Each week, we pose a “Question of the Week” which is introduced in Monday morning’s assembly to Years 1-6. Often this question is suggested or inspired by the children themselves and creative, individual responses are encouraged. Sometimes there are rewards for the most innovative answer, such as when the children who offered the most thorough response to the question: “If you were head teacher for the day, what would you do?” were actually invited to do just that, even occupying the head teacher’s office for an entire school day!
The criteria set out in the “Five Cs” for demonstrating oneself to be a “cooperative” learner are compassion, empathy and communication which are the foundations of promoting mutual respect. Many tasks within lessons are tackled by pairs of “learning buddies” which change regularly so that all our learners become comfortable working with all their peers, whatever their differences in background and prior achievement.
At the end of each week, two “Learner of the Week” awards are presented in each class, one of which is chosen by the class teacher and one of which is voted for by the class. In this way children are encouraged to notice and praise one another’s strengths and achievements.
Our Personal Development curriculum encourages purposeful “circle times” or similar opportunities for class discussions whereby children are encouraged to listen to one another and acknowledge their differences in a spirit of acceptance and respect. Every year we mark Anti-bullying Week with a range of events to raise awareness and encourage positive relationships between all children in the school. This is underpinned by a clear and consistently-enforced anti-bullying policy.
Tolerance for Different Faiths and Beliefs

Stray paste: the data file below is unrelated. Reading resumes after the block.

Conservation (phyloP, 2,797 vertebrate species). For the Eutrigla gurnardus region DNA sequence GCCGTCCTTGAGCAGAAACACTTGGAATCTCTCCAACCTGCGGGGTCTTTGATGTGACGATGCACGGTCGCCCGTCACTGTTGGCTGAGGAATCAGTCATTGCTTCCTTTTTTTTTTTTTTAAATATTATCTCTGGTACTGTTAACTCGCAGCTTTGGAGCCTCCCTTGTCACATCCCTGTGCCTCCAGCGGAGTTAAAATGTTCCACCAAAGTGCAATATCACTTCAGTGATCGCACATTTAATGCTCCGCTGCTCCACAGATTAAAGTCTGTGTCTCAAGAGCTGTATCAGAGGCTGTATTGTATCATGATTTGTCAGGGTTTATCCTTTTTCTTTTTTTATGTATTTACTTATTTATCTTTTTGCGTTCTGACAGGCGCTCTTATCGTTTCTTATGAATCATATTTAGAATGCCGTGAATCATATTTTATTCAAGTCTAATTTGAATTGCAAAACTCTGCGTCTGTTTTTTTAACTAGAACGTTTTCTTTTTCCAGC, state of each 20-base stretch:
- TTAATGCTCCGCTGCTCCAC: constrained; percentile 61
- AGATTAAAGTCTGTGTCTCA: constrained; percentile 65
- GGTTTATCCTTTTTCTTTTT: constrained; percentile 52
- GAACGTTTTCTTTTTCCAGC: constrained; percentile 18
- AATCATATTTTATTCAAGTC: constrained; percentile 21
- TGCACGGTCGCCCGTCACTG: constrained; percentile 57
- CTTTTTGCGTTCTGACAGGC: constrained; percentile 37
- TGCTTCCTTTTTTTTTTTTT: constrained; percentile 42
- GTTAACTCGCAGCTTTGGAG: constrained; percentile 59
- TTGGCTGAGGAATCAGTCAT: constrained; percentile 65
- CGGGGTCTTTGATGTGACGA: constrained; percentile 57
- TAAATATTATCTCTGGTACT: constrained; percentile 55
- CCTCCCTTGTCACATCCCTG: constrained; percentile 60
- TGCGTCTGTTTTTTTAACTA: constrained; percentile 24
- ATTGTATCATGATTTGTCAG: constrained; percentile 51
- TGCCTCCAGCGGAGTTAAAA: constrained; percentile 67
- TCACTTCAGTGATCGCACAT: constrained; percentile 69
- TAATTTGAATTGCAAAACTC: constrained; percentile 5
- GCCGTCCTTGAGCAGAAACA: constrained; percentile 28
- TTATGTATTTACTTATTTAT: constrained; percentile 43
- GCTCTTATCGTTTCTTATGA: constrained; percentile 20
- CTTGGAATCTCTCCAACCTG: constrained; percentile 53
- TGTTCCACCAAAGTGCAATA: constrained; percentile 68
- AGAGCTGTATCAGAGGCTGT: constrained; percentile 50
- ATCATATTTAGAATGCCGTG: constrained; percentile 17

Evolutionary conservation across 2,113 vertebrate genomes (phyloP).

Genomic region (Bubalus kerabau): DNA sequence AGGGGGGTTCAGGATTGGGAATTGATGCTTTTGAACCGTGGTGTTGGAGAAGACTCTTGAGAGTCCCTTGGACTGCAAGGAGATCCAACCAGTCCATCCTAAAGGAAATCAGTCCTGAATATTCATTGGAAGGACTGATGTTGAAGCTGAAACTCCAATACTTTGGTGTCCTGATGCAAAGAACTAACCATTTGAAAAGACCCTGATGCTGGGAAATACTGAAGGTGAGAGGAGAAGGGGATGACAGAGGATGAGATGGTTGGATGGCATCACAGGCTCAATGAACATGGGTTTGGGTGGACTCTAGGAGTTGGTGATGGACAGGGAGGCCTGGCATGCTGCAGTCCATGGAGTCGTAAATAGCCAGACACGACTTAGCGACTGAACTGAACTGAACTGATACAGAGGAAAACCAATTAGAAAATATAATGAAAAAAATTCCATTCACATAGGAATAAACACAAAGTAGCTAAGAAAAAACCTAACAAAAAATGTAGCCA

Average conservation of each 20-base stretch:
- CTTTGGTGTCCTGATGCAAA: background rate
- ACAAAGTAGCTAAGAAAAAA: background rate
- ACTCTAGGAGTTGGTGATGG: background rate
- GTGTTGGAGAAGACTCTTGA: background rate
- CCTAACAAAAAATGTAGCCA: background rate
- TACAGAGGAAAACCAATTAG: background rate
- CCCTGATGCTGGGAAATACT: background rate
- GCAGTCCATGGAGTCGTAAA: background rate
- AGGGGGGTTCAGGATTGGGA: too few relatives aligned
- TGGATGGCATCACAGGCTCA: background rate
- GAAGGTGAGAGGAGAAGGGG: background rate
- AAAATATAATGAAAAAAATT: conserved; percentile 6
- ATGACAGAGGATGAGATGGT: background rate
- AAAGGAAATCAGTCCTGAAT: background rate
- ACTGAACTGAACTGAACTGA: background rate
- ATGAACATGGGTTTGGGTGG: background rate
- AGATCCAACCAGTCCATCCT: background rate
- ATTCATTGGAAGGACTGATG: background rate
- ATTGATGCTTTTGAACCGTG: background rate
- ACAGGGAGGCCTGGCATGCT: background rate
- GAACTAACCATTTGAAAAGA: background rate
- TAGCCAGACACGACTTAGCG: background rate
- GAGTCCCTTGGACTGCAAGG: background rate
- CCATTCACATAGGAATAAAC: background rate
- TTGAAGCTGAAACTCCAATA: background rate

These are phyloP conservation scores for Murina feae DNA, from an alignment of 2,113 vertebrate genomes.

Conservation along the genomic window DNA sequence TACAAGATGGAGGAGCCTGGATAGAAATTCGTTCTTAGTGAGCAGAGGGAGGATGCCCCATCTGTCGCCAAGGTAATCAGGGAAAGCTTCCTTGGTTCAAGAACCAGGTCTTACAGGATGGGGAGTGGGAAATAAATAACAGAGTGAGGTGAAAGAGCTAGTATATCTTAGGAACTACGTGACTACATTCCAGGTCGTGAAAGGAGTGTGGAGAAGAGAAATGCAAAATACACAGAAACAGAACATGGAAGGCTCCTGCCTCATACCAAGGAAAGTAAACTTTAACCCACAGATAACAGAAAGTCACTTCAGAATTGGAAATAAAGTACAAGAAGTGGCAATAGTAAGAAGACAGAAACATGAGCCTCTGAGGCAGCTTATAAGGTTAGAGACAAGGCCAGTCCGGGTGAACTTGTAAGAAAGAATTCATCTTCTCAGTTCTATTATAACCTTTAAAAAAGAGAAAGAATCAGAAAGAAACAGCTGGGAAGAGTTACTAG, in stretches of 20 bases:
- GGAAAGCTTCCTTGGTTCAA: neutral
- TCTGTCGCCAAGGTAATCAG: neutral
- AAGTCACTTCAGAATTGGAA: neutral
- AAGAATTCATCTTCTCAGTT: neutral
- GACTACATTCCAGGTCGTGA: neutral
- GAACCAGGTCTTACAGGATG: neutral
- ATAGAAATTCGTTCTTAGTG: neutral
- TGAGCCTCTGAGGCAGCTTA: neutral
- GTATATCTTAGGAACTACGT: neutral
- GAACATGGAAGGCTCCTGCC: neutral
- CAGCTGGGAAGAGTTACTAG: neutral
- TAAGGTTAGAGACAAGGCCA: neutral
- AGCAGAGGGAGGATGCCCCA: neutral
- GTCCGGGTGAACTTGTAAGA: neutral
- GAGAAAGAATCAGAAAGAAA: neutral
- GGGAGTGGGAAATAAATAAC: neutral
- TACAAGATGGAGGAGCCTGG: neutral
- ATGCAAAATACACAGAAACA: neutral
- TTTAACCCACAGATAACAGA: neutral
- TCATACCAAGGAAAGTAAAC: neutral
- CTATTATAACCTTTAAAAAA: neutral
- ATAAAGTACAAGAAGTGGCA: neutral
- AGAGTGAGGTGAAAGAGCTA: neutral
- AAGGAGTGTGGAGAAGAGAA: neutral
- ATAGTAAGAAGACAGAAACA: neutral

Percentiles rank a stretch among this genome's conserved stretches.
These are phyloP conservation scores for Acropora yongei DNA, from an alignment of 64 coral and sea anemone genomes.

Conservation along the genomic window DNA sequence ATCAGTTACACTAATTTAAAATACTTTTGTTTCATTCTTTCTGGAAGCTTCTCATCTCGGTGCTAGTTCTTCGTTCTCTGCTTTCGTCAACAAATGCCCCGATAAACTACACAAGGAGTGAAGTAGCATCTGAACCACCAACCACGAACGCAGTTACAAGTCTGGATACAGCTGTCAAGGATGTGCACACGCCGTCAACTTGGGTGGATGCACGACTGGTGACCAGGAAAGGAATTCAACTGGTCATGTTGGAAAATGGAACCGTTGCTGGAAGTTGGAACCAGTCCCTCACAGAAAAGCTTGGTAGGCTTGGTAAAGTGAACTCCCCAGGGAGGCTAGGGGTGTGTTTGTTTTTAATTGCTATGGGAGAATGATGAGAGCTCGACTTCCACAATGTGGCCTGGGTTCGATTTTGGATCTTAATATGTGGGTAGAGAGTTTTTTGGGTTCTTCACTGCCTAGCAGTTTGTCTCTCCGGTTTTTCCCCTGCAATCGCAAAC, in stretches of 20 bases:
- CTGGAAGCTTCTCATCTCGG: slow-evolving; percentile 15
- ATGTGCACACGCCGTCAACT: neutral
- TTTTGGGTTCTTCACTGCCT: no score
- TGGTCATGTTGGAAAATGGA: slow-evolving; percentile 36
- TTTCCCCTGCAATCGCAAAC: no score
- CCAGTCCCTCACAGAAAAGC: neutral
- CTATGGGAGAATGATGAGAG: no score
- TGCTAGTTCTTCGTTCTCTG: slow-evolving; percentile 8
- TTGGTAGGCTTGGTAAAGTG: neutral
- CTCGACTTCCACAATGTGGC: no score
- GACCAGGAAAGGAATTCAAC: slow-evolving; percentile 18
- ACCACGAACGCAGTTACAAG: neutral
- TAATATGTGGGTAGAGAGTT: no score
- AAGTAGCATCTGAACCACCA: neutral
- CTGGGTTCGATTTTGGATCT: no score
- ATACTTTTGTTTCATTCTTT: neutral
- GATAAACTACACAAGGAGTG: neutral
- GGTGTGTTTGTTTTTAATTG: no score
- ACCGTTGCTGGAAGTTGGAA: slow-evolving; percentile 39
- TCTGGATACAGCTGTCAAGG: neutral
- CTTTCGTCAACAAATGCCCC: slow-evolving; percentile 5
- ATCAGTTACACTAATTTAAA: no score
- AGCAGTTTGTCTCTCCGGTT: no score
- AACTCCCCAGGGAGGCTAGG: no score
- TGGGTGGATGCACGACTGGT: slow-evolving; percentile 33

North Harringay is an extremely diverse school and the families that form our communities represent many different religions, cultures and belief systems. We are committed to celebrating those differences through our curriculum, through visits and visitors to the school and through international cultural events.
We follow the Haringey SACRE’s agreed syllabus for RE which encourages understanding of the different major faiths and religions around the world. The RE and PSHE curriculum both promote a thorough exploration of how both religious and non-religious people approach questions of meaning, ethics and philosophy. Children at North Harringay visit a range of places of worship throughout their time at the school in order to gain first-hand experience of other religious beliefs and speakers from different religious communities are regularly invited to speak in assemblies.
British History, Heritage and Traditions
At North Harringay we celebrate and teach children about the full calendar of traditional British events including Harvest, Bonfire Night, Christmas and Easter, May Day and important anniversaries, such as the production our Year 5 and 6 children performed to commemorate the 1914 Christmas Truce. We also encourage children to learn about and explore traditional British legends and folk stories such as Beowulf, King Arthur and Robin Hood.
Our history curriculum promotes critical thinking and genuine enquiry about the events of the past based on original sources, artefacts and published information. This includes encouraging children to develop an understanding of what might be called the “mainstream narrative” of British history and the positive contribution made to the world by notable figures such as Florence Nightingale, Isambard Kingdom Brunel and Charles Darwin. However, we also make no attempt to conceal the less savoury and more blood-soaked aspects of our history such as colonialism and slavery for we believe that learning from mistakes is as important for a society as it is for an individual. Each year we mark Black History Month to ensure that the heritage and history of everyone in contemporary Britain is represented in our account of the past.
Our goal is not to promote “Britishness” as superior in its values or its outlook to other nations or cultures. Rather it is to encourage the young people in our school to believe that, by taking pride in the contribution they make to modern British life in all its colour, vibrancy and diversity, they become better citizens not just of this island nation, but of the planet they must share with more than seven billion other people.